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ocaml doesn't need to optimize on amd64??
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Date: -- (:)
From: Peng Zang <peng.zang@g...>
Subject: Re: [Caml-list] ocaml doesn't need to optimize on amd64??
Hash: SHA1

Hey Jon,

I was wondering if you've had any experience with OCaml's speed and quality of 
code generate on Intel 64 platforms.  Eg. a Core 2 Duo or one of the more 
recent Xeons.  Thanks,


On Thursday 10 January 2008 05:56:42 pm Jon Harrop wrote:
> On Wednesday 09 January 2008 17:14:52 Jon Harrop wrote:
> > On Wednesday 09 January 2008 14:22:00 Kuba Ober wrote:
> > > Jon & al,
> > >
> > > why do you think that OCaml doesn't need to do certain
> > > optimizations on amd64?
> >
> > OCaml does a (much) better job of code generation on AMD64.
> I was in a bit of a rush when I wrote that and I'd like to explain what I
> meant in more detail.
> OCaml's AMD64 code gen is so good that I have never heard of a reason to
> drop to C for high performance code. That is simply no longer an issue, so
> we are free to stay in the land of safety and high-level concepts which is
> enormously valuable in practice because it saves so much developer time.
> In particular, this is more important than having a compiler that
> implements the high-level optimizations we discussed because such a
> compiler can never match the performance of C if its AMD64 code gen is not
> as good as OCaml's.
> This is one of the reasons why I continue to choose OCaml over SML/NJ,
> MLton, GHC6.8, SBCL, Bigloo and almost all other FPL compilers: they have
> worse AMD64 code gens and imposes a significantly lower speed limit upon
> their users.
> If you look at the ray tracer benchmark:
> Three of the five OCaml programs are faster than any SML compiled with
> MLton even though MLton implements lots of high-level optimizations that
> OCaml does not. You can draw two crucial conclusions from this:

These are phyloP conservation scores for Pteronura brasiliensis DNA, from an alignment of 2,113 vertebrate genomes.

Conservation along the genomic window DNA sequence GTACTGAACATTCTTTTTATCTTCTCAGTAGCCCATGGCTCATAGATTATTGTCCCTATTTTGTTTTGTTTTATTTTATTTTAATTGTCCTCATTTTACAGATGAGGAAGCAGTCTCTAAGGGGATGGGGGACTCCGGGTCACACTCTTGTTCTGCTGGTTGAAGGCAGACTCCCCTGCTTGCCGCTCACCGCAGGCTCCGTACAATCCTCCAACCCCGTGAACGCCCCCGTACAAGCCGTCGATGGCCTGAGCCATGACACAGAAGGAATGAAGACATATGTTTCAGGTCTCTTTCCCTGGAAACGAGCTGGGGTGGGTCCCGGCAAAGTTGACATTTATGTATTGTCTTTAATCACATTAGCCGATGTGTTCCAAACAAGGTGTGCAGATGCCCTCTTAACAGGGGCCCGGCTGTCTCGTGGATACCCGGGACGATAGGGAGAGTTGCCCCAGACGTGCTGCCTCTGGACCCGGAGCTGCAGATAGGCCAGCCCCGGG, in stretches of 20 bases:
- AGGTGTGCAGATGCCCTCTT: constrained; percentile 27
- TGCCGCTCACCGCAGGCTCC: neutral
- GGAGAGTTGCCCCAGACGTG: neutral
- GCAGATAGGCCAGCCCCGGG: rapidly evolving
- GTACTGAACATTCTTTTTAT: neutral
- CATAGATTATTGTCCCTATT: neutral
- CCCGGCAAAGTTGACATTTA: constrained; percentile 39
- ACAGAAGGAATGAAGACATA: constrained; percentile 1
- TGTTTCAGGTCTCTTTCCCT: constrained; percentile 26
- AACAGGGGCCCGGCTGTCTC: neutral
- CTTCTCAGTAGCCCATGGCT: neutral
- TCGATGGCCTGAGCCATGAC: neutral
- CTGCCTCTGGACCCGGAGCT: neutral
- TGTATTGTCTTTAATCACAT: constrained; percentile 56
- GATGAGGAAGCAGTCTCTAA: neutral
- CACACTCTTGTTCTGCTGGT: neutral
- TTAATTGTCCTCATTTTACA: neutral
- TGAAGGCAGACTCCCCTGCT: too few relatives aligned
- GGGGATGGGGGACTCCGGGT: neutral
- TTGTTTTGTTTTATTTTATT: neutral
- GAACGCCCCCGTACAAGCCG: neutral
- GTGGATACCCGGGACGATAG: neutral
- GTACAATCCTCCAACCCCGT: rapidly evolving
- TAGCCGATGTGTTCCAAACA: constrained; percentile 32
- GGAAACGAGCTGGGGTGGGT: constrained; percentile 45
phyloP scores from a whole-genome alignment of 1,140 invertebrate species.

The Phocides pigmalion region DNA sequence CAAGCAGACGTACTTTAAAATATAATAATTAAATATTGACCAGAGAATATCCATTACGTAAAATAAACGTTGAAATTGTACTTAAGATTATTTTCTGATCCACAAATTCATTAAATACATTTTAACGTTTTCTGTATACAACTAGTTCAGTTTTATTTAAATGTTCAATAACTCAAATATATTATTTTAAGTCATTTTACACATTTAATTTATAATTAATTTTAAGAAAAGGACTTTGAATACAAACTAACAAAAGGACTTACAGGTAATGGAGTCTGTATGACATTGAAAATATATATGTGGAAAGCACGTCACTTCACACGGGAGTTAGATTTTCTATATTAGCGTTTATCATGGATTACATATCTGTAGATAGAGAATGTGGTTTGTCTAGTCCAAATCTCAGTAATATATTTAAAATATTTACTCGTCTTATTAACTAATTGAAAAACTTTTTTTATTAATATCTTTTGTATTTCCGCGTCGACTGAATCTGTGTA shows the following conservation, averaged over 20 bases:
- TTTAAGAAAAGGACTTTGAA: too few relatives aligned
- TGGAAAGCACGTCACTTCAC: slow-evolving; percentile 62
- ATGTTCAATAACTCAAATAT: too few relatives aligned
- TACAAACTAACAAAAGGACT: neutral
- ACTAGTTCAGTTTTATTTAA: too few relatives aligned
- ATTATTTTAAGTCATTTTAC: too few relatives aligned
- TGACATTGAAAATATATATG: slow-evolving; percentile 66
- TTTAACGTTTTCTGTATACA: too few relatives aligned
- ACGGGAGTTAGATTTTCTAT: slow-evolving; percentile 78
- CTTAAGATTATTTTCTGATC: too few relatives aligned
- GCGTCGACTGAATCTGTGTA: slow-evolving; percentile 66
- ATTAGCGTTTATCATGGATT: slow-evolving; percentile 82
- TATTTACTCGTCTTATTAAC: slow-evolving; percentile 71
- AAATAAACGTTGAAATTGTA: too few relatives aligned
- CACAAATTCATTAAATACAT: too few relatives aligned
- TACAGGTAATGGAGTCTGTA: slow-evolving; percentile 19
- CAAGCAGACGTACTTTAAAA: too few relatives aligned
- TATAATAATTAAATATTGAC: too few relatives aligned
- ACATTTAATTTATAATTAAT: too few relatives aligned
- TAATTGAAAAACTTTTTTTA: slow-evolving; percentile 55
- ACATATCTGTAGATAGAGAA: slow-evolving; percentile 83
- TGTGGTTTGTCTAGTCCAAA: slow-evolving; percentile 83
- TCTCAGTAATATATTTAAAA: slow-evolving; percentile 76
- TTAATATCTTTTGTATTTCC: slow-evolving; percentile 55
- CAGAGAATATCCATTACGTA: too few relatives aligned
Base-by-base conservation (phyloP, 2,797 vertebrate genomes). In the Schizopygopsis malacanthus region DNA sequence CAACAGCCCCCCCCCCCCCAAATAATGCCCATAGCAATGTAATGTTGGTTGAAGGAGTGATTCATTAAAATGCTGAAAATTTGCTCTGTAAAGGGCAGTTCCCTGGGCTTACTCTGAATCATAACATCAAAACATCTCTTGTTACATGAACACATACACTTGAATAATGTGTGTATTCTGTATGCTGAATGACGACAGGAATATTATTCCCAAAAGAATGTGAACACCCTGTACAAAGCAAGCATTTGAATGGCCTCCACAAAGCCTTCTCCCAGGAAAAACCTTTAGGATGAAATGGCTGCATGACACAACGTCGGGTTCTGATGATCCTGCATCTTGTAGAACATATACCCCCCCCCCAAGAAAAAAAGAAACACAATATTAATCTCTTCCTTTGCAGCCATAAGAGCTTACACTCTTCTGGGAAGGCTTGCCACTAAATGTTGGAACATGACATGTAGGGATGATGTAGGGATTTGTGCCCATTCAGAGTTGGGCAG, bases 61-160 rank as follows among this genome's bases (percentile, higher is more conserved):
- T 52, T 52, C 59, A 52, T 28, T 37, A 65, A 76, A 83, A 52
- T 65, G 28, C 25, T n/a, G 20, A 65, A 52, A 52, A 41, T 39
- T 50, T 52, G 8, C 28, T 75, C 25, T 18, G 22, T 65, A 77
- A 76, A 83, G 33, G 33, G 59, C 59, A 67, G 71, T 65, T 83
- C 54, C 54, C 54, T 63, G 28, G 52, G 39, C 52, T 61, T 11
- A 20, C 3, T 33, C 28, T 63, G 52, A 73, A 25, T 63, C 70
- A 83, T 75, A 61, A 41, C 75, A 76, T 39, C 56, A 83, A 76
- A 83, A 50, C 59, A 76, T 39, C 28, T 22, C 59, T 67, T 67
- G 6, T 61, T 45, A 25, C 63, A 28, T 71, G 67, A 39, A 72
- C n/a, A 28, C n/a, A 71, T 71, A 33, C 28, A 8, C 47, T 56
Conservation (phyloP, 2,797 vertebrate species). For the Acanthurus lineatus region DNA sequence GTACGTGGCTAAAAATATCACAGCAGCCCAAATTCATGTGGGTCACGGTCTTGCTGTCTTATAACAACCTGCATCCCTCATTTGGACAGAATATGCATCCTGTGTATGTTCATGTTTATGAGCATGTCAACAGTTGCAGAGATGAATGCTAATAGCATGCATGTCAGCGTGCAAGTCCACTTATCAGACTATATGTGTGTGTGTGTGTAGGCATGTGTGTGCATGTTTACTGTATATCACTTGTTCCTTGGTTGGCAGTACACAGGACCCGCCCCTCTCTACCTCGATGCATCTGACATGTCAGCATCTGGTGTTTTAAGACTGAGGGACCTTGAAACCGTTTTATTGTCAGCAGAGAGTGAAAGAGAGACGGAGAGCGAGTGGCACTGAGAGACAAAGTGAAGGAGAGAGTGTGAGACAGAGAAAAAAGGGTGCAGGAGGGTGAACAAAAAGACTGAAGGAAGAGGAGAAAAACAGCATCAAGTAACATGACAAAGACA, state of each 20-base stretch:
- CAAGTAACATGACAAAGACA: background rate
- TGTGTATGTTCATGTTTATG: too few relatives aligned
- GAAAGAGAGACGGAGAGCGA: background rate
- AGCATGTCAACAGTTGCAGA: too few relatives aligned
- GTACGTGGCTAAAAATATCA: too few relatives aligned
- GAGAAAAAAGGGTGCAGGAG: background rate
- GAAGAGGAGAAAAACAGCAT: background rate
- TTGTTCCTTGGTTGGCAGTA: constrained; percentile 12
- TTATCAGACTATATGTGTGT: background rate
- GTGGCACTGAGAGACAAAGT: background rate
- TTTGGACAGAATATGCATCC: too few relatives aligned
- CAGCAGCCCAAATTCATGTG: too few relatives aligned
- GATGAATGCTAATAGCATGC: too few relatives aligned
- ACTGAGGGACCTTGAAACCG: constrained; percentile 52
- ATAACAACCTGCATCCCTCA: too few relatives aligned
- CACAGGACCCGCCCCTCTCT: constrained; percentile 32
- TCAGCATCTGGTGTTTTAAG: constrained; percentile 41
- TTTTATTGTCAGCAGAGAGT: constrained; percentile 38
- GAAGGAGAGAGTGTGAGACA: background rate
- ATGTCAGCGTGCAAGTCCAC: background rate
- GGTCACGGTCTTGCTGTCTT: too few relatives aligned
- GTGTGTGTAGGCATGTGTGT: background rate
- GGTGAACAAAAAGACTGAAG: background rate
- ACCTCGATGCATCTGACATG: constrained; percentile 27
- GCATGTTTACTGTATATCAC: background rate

> 1. Even though OCaml lacks some high-level optimizations, you don't have to
> put much effort in before OCaml beats MLton-compiled SML because OCaml's
> AMD64 code gen is so good. In particular, two of those three OCaml
> implementations don't even bother implementing any of the low-level
> optimizations that we've discussed at all!
> 2. OCaml lets you choose how much you want to optimize your code right up
> to the performance of C but MLton imposes quite a low speed limit: 55%
> slower than the front runners. Once you hit that limit with MLton your only
> option is to drop to C (or OCaml ;-). However, dropping into another
> language imposes its own performance hits and is even likely to undermine
> the compiler's optimization efforts.
> So I agree that it would be very nice if OCaml implemented more
> optimizations along these lines but I choose OCaml with its excellent code
> gen over a more optimizing compiler that didn't have such a good code gen
> every day of the week and twice on Sundays.
> AFAIK, these high-level optimizations are never likely to get implemented
> in OCaml. My first vote would actually go to a different (and more
> fundamentally important) optimization anyway: arbitrary unboxing. One of
> the nice things about F# and GHC is that you can specify in your type
> declaration that the type is to be stored unboxed. This can have profound
> performance
> implications.
> Even in standalone code, unboxing arrays of complex numbers (which OCaml
> does not do) makes FFTs 5x faster. In the context of FFIs, the performance
> improvement can be much bigger because you can completely avoid the cost of
> copying huge quantities of data (e.g. color/texcoord/normal/position struct
> arrays in vertex buffer objects for OpenGL). In contrast, the overhead of
> lambda abstraction in numerical code is "only" a factor of 2.
> PS: Kuba, your C code will most likely run a significantly faster in 64-bit
> as well.

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